Historical Items Showing 3 of 178 View All
Contributed by: Maine Historical Society/MaineToday Media
Date: circa 1924
Media: Glass Negative
Contributed by: Southern Aroostook Agricultural Museum
Date: circa 1930
Tax Records Showing 3 of 3 View All
Owner in 1924: Felice Giampetruzzi
Use: Dwelling & Store
Owner in 1924: David Wyer & Co.
Use: Smoke House
Lewiston, Maine's second largest city, was long looked upon by many as a mill town with grimy smoke stacks, crowded tenements, low-paying jobs, sleazy clubs and little by way of refinement, except for Bates College. Yet, a noted Québec historian, Robert Rumilly, described it as "the French Athens of New England."
Workers in Maine have labored in factories, on farms, in the woods, on the water, among other locales. Many of Maine's occupations have been determined by the state's climate and geographical features.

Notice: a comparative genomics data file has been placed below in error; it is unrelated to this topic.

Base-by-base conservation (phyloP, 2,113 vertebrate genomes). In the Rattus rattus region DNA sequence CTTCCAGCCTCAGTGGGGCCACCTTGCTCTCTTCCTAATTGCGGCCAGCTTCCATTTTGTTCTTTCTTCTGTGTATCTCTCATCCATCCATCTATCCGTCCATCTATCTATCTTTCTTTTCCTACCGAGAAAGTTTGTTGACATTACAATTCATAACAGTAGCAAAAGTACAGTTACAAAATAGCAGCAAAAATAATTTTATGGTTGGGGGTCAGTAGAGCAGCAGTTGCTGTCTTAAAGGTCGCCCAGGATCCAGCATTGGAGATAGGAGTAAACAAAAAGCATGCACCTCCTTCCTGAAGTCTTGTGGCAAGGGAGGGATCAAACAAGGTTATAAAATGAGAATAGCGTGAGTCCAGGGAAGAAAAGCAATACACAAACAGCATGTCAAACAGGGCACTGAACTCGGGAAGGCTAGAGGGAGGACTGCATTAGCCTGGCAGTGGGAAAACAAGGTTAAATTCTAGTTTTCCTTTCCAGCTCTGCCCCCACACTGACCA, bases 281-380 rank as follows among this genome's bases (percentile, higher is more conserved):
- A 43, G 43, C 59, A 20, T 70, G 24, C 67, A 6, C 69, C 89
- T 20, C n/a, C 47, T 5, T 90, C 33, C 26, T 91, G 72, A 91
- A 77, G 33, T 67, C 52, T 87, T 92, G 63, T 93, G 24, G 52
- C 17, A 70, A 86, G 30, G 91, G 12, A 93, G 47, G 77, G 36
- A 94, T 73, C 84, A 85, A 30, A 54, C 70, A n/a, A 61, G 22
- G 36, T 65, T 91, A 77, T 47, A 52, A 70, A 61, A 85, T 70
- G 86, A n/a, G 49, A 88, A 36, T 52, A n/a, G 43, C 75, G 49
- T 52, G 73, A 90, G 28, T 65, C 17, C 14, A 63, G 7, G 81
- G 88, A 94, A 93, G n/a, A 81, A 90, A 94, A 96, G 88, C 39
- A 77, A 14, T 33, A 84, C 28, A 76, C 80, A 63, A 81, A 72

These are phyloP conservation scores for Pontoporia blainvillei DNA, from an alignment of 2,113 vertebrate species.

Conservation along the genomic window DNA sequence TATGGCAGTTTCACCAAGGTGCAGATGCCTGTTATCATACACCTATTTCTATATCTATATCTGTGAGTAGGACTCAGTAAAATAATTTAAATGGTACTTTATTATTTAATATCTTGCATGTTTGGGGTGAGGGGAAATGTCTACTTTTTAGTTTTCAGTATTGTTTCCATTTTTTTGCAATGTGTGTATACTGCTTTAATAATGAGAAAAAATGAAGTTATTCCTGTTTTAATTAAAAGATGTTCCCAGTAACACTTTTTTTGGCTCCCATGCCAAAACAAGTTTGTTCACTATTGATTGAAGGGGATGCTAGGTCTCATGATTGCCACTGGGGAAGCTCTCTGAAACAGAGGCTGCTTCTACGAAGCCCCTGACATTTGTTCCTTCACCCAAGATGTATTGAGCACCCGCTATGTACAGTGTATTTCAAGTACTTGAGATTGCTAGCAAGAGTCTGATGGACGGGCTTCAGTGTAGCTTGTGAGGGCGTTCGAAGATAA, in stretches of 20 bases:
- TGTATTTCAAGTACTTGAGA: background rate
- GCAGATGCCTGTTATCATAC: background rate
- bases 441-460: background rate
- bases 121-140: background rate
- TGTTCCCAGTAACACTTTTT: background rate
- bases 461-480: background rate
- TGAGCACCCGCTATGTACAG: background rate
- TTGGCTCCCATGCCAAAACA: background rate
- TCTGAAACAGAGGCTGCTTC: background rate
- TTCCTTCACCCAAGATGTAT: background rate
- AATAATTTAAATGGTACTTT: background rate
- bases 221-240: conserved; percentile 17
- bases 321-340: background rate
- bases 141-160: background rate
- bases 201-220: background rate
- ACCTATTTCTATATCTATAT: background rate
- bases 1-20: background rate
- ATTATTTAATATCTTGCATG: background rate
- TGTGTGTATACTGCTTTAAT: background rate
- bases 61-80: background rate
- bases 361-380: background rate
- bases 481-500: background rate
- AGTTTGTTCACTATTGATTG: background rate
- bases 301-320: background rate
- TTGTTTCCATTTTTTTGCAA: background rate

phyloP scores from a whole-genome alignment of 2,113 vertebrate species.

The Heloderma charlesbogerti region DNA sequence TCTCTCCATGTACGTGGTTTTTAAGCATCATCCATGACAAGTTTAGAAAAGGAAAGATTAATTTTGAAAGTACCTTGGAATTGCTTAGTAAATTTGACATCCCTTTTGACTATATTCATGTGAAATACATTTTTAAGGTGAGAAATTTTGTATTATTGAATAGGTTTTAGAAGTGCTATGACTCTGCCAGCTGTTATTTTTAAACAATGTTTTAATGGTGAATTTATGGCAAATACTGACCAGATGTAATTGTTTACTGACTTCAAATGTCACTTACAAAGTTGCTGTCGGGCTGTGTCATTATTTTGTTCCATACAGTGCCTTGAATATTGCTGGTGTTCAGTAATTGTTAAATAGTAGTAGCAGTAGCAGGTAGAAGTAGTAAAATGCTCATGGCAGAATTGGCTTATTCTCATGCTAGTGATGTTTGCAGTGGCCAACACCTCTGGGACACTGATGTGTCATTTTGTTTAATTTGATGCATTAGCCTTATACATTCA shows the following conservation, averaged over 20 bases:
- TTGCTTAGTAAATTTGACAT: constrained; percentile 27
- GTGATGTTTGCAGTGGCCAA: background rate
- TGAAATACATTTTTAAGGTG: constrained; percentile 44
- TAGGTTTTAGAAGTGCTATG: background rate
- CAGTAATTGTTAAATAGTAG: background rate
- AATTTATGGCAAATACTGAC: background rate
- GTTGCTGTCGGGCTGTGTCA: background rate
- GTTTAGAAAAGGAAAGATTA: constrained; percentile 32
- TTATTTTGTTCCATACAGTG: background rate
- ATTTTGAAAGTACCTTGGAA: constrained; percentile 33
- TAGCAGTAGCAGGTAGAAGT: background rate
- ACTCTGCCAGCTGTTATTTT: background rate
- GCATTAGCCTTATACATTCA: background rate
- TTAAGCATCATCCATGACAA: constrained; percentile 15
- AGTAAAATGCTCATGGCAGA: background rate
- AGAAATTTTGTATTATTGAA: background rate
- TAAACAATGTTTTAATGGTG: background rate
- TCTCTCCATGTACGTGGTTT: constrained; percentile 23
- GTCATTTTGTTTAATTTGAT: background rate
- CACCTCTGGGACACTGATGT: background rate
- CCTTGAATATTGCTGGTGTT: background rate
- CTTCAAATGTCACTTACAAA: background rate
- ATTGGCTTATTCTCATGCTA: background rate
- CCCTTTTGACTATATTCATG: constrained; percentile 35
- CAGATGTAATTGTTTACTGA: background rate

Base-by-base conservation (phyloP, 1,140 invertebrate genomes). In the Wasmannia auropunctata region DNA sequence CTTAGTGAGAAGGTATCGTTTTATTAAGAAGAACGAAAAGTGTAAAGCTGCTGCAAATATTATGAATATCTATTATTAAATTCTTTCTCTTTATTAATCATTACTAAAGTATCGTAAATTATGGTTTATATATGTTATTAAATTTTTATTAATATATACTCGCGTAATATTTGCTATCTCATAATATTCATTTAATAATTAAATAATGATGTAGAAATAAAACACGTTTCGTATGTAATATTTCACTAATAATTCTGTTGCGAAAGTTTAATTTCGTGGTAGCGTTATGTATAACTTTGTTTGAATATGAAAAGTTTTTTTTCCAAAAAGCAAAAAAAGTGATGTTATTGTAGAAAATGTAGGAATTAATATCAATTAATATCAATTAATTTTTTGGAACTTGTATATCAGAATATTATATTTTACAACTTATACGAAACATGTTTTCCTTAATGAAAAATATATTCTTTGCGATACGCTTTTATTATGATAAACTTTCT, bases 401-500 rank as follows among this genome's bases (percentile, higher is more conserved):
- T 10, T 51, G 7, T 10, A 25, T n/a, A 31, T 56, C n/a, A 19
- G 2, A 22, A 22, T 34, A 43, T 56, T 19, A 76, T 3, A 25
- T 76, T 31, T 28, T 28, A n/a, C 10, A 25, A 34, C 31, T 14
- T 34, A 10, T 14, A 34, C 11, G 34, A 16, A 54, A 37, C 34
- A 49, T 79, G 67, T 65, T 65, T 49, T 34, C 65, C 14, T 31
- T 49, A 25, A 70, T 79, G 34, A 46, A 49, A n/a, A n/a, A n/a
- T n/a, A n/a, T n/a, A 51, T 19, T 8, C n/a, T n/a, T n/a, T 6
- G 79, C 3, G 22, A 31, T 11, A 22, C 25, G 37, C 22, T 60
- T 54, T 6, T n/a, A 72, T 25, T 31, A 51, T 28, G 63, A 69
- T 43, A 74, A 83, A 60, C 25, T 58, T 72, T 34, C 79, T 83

Passamaquoddy Indians from Washington County traveled to Portland in 1920 to take part in the Maine Centennial Exposition. They set up an "Indian Village" at Deering Oaks Park.
Site Pages Showing 3 of 41 View All
Cities of Smoke and Soot Jockey Cap, Fryeburg, 1940 Item 6053 infoFryeburg Historical Society
Cities of Smoke and Soot Ruins of Grafton Lumber Co., Biddeford, 1963 Item 99398 infoMcArthur Public Library It is impressive to note how…
Cities of Smoke and Soot Aftermath of Harmon's Corner Fire, 1911Item Contributed byMcArthur Public Library Headline about the fire which…
My Maine Stories Showing 3 of 3 View All
by Michael Parent
How Mon-Oncle France came to the United States.
by Bill Hinderer
An allegory about my service in the Vietnam War
by David Johansen
My relationship with Maine and how and why I make neon lights here.